As we all know, time is precious. Making the most of our time is critical as we strive to juggle many daily responsibilities and tasks. In our schools today, this is no different. One of the comments I often hear is, “I wish I had more time.” We all have the same number of hours in a day, and each of us chooses how we spend those hours. And, educators spend countless hours during and outside school hours, continually working to meet the needs of their students.
With that said, we all know reflection and learning is a paramount component of becoming effective educators. Reflection is such a vital part of learning, and yet, it is often the first activity to be set aside. Between planning, grading, and simply staying on top of stakeholder communication, the notion of taking time to seriously reflect on units of study or educational philosophy in general is lost to the feelings of being overwhelmed and tired. However, reflection is a key to growing as an educator. Today’s technological tools and resources can be used to help us grow, reflect, and learn. Tools like blogs and social media can be fantastic reflection tools.
Our professional learning is also a vital piece in building strong classroom environments for our students. With so much research, and so many great tools and strategies, our learning needs to be continuous, job-embedded, and worthwhile of our time. Professional development budgets are shrinking, and many educators simply do not want to be pulled from their classrooms for a workshop that may or may not be worthwhile in the end. And yet, if we are not growing professionally, we might as well close our doors and follow the script of a textbook. To do what is best for our kids, we must always look for the best way to reach them and help them grow too.
If we are not growing professionally, we might as well close our doors and follow the script of a textbook.
So, while these two are essential in moving forward and becoming better educators, both take time, often seen as our enemy. We need to learn new tools and strategies, but this takes intentional opportunities and time to do so. And, after we learn and use those tools, we need to reflect on how the lesson went, what students learned and gained through that lesson, and how that lesson might change in the future. Professional growth and reflection go hand-in-hand.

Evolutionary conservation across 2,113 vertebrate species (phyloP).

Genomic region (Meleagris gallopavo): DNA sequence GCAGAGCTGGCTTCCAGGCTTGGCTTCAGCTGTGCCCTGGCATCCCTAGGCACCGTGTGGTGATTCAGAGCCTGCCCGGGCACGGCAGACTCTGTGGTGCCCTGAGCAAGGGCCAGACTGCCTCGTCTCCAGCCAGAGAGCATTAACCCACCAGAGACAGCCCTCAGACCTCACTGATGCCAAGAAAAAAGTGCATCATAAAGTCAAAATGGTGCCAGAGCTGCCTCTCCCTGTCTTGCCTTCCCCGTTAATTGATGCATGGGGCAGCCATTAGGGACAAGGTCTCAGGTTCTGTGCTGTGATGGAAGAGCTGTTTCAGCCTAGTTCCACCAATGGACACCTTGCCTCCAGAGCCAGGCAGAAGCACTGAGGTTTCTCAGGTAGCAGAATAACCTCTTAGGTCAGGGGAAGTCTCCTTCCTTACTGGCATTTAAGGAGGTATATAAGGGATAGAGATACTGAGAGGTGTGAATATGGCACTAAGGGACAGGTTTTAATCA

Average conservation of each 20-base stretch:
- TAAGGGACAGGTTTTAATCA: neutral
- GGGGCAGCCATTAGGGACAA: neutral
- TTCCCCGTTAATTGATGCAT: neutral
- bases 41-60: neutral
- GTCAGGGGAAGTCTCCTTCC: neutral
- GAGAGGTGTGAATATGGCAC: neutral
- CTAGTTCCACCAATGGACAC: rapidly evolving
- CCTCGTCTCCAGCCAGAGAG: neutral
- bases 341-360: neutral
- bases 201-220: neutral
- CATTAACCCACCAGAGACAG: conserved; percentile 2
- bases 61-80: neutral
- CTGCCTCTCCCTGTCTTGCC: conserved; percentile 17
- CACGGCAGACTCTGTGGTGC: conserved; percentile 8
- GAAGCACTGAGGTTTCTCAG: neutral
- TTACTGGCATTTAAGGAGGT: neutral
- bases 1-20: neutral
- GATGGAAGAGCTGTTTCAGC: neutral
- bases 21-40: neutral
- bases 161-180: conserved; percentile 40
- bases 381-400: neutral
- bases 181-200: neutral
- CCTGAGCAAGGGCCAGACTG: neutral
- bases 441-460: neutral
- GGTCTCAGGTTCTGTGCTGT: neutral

On a side note, I try to regularly blog, reflecting on educational philosophy and my quest to become a better educator and leader. When I sit down to write and reflect, my blog serves as one of the best vehicles for my professional growth. My reflections serve as one of the ways I learn, and it is here that I can think, celebrate, and explore topics of my choice. The power of my voice propels me to think deeper and clearer so that I may learn and lead.
So, through my own blogging and my quest to find a way for my staff to reflect and learn, a wild idea struck me. What if teachers could learn a new technological tool for students while also reflecting on a unit of study? What if professional learning and reflection happened simultaneously?
My vision for every teacher is to blog as a key part of professional growth. Many teachers on my staff have wanted to learn more about blogging, more specifically Kidblog and how this can increase engagement and writing in the classroom. More than that, our school goal this year focuses on increasing writing time and achievement in the school, therefore we have worked on creating writing units aligned to our new standards. And so, I felt a merger of reflection on how our writing units of study have been going so far this year along with learning about Kidblog would be a perfect combination. Let’s use our staff collaboration time to blog using Kidblog, utilizing our school goal as the topic. Time is not a factor; our collaboration time is built into our schedule. Perfect!